Tuesday, March 25, 2014

Usually we have limited our offerings to working cattle and occasionally responsible living. There are other things going on out here. As I am sure you have picked up, we have a relaxed relationship with lots of other animals.  For example, the local flock of turkeys knows that I feed the oxen and that they will get the scraps. OK, so I do throw them an occasional handful of grain from time to time. They have not been hunted here for two decades. So they have no fear of me and are willing to come very close to steal a bite to eat.

The deer come to our salt blocks and eat out of our hay feeders. Since they intermingle with the oxen, and the oxen act like we are safe, they think we are safe. Another example, I had a doe give birth an hundred feet from me the spring before last.  Deer almost walk up to us. I’ve posted this before, but Maria thinks it is because we are vegetarians we do not smell like predators. Certainly the local bird population thinks we are the source of food.  I have to brush birds off the feeders to fill them.  We just got a laugh out of a determined Titmouse that continued to feed at the tray of the feeder while I was filling it. They are pretty sure we are safe. Our barns are home to two Rat Snakes, both have no fear of us at all. So this is a strange little chunk of the country. I am going to post more about this in the future.

1 comment:

  1. Gerry, I live in a "hole in the woods" on my 120 acres in central Arkansas, and the wild life, deer, fox, turkey, and bear come into my yard in spite of the "guard" Shitzu dog that lives outside and yaps at them. The neighbor's great pyreness comes over as well and we are part of his kingdom...my tame turkeys call up the wild ones, and my flock of feral chickens keep the ticks at bay and come running when I feed my Scots Highland heifers I am breaking out for my living history demos so I can take a milch cow as well as a draft animal.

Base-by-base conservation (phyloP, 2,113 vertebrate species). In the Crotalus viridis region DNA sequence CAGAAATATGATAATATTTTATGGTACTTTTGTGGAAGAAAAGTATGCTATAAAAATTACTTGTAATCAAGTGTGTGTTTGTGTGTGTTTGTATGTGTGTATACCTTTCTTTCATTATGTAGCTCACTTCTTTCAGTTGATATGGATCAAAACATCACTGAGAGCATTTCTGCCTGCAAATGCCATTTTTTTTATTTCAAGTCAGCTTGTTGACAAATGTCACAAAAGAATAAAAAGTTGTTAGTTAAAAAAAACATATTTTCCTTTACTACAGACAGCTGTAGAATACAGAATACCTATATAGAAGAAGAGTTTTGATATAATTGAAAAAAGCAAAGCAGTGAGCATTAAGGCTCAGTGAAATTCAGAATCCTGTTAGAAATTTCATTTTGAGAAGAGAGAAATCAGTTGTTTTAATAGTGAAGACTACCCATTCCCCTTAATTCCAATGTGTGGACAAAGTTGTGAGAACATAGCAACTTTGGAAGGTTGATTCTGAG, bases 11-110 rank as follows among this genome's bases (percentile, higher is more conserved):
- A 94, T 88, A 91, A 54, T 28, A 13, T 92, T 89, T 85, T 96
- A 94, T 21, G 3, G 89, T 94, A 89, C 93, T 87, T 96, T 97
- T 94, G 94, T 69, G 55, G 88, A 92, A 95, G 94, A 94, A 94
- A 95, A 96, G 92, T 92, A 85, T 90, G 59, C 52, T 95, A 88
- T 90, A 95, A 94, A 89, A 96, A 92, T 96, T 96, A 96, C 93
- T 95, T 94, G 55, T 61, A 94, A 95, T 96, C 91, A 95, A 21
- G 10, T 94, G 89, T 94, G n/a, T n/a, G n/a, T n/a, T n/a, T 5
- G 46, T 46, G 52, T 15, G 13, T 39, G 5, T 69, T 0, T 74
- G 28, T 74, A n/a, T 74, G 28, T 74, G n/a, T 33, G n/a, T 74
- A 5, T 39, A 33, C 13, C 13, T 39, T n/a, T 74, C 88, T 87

We are carnivores so I guess we must be known as prey animals, but it doesn't seem to upset the wild life at all and the occasional bear comes into the back yard as well. The only hunting we do is coon specific because they raid my garden but I think the yapping dog helps keep them away now.

    The working cattle have been unique in this part of the country, 15 years ago there were only 5 of us that had working cattle and I am the only one left and I'm getting pretty long in the tooth, but one of my sons like working cattle so maybe this yoke of heifers will go on for many years yet.

    When I was a kid (born in 1946) there were still the odd yoke of steers working here on the subsistence farms before the folks could finally afford mules. I live on the farm my family settled on in 1833 so I am familiar with all the old stories from my grandparents and great grandparents about how people lived and farmed. I rode on the backs of my grandfather's work mules (with the harness loosened) on the way back from the fields. The country is changing around here though, and some for the good and some I think not so good. People don't "neighbor" like they used to because of having jobs in town. But people know the "ox lady" all over the state of Arkansas and my cattle may be the last chance many of the kids at the schools and parks we go to ever get to see working cattle.